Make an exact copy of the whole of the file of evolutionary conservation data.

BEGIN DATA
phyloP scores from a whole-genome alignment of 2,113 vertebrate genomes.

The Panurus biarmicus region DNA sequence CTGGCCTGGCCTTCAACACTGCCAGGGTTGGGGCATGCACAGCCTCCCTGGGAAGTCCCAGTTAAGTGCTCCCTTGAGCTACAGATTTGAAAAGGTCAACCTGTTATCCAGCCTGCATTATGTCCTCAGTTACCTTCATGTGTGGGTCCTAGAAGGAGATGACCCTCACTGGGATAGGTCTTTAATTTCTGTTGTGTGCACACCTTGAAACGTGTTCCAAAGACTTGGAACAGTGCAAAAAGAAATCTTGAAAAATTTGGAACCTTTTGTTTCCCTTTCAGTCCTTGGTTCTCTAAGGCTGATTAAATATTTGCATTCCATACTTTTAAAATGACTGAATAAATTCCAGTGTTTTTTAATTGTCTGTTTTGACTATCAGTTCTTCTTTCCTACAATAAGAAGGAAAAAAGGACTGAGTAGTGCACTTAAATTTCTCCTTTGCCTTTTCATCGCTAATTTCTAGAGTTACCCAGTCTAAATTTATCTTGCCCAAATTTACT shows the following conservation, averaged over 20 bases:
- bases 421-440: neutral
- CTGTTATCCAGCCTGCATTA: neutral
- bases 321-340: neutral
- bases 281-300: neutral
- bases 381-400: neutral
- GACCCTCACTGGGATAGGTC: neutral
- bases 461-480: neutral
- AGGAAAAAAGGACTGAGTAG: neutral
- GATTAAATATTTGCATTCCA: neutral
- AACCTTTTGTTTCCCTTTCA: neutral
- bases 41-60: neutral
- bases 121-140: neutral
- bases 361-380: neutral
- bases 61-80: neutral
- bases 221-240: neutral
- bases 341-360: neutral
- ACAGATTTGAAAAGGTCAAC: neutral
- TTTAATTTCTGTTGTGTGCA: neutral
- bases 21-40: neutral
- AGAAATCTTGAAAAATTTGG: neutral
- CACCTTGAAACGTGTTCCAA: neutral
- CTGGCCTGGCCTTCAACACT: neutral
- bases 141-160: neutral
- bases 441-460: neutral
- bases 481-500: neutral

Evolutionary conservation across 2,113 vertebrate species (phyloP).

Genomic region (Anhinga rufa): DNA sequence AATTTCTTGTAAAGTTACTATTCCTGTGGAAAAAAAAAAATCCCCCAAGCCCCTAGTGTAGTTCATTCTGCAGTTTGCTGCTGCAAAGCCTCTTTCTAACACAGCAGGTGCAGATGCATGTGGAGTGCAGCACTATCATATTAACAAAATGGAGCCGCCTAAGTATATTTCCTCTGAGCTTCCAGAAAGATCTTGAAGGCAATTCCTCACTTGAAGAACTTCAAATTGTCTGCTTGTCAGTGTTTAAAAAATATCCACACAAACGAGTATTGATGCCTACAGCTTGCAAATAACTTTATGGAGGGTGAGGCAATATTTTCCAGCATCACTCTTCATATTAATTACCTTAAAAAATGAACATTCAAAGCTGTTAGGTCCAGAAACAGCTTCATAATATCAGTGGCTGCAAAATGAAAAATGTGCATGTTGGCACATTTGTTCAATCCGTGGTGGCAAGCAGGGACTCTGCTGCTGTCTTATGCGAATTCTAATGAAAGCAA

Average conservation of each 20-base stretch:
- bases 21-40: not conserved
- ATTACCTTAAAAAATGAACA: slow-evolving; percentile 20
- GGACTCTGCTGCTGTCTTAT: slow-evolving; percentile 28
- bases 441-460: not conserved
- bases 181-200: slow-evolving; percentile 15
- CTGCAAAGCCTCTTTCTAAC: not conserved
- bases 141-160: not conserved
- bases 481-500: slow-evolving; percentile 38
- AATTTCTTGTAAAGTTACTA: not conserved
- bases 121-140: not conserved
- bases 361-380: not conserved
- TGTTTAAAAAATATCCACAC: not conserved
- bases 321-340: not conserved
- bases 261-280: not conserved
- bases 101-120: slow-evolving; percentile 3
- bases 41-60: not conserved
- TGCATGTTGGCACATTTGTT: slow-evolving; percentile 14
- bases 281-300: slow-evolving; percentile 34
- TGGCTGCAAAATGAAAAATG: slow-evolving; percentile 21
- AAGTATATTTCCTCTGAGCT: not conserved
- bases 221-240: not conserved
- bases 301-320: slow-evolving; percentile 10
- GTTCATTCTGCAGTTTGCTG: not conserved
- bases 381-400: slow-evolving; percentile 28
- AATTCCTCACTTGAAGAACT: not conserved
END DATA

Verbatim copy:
phyloP scores from a whole-genome alignment of 2,113 vertebrate genomes.

The Panurus biarmicus region DNA sequence CTGGCCTGGCCTTCAACACTGCCAGGGTTGGGGCATGCACAGCCTCCCTGGGAAGTCCCAGTTAAGTGCTCCCTTGAGCTACAGATTTGAAAAGGTCAACCTGTTATCCAGCCTGCATTATGTCCTCAGTTACCTTCATGTGTGGGTCCTAGAAGGAGATGACCCTCACTGGGATAGGTCTTTAATTTCTGTTGTGTGCACACCTTGAAACGTGTTCCAAAGACTTGGAACAGTGCAAAAAGAAATCTTGAAAAATTTGGAACCTTTTGTTTCCCTTTCAGTCCTTGGTTCTCTAAGGCTGATTAAATATTTGCATTCCATACTTTTAAAATGACTGAATAAATTCCAGTGTTTTTTAATTGTCTGTTTTGACTATCAGTTCTTCTTTCCTACAATAAGAAGGAAAAAAGGACTGAGTAGTGCACTTAAATTTCTCCTTTGCCTTTTCATCGCTAATTTCTAGAGTTACCCAGTCTAAATTTATCTTGCCCAAATTTACT shows the following conservation, averaged over 20 bases:
- bases 421-440: neutral
- CTGTTATCCAGCCTGCATTA: neutral
- bases 321-340: neutral
- bases 281-300: neutral
- bases 381-400: neutral
- GACCCTCACTGGGATAGGTC: neutral
- bases 461-480: neutral
- AGGAAAAAAGGACTGAGTAG: neutral
- GATTAAATATTTGCATTCCA: neutral
- AACCTTTTGTTTCCCTTTCA: neutral
- bases 41-60: neutral
- bases 121-140: neutral
- bases 361-380: neutral
- bases 61-80: neutral
- bases 221-240: neutral
- bases 341-360: neutral
- ACAGATTTGAAAAGGTCAAC: neutral
- TTTAATTTCTGTTGTGTGCA: neutral
- bases 21-40: neutral
- AGAAATCTTGAAAAATTTGG: neutral
- CACCTTGAAACGTGTTCCAA: neutral
- CTGGCCTGGCCTTCAACACT: neutral
- bases 141-160: neutral
- bases 441-460: neutral
- bases 481-500: neutral

Evolutionary conservation across 2,113 vertebrate species (phyloP).

Genomic region (Anhinga rufa): DNA sequence AATTTCTTGTAAAGTTACTATTCCTGTGGAAAAAAAAAAATCCCCCAAGCCCCTAGTGTAGTTCATTCTGCAGTTTGCTGCTGCAAAGCCTCTTTCTAACACAGCAGGTGCAGATGCATGTGGAGTGCAGCACTATCATATTAACAAAATGGAGCCGCCTAAGTATATTTCCTCTGAGCTTCCAGAAAGATCTTGAAGGCAATTCCTCACTTGAAGAACTTCAAATTGTCTGCTTGTCAGTGTTTAAAAAATATCCACACAAACGAGTATTGATGCCTACAGCTTGCAAATAACTTTATGGAGGGTGAGGCAATATTTTCCAGCATCACTCTTCATATTAATTACCTTAAAAAATGAACATTCAAAGCTGTTAGGTCCAGAAACAGCTTCATAATATCAGTGGCTGCAAAATGAAAAATGTGCATGTTGGCACATTTGTTCAATCCGTGGTGGCAAGCAGGGACTCTGCTGCTGTCTTATGCGAATTCTAATGAAAGCAA

Average conservation of each 20-base stretch:
- bases 21-40: not conserved
- ATTACCTTAAAAAATGAACA: slow-evolving; percentile 20
- GGACTCTGCTGCTGTCTTAT: slow-evolving; percentile 28
- bases 441-460: not conserved
- bases 181-200: slow-evolving; percentile 15
- CTGCAAAGCCTCTTTCTAAC: not conserved
- bases 141-160: not conserved
- bases 481-500: slow-evolving; percentile 38
- AATTTCTTGTAAAGTTACTA: not conserved
- bases 121-140: not conserved
- bases 361-380: not conserved
- TGTTTAAAAAATATCCACAC: not conserved
- bases 321-340: not conserved
- bases 261-280: not conserved
- bases 101-120: slow-evolving; percentile 3
- bases 41-60: not conserved
- TGCATGTTGGCACATTTGTT: slow-evolving; percentile 14
- bases 281-300: slow-evolving; percentile 34
- TGGCTGCAAAATGAAAAATG: slow-evolving; percentile 21
- AAGTATATTTCCTCTGAGCT: not conserved
- bases 221-240: not conserved
- bases 301-320: slow-evolving; percentile 10
- GTTCATTCTGCAGTTTGCTG: not conserved
- bases 381-400: slow-evolving; percentile 28
- AATTCCTCACTTGAAGAACT: not conserved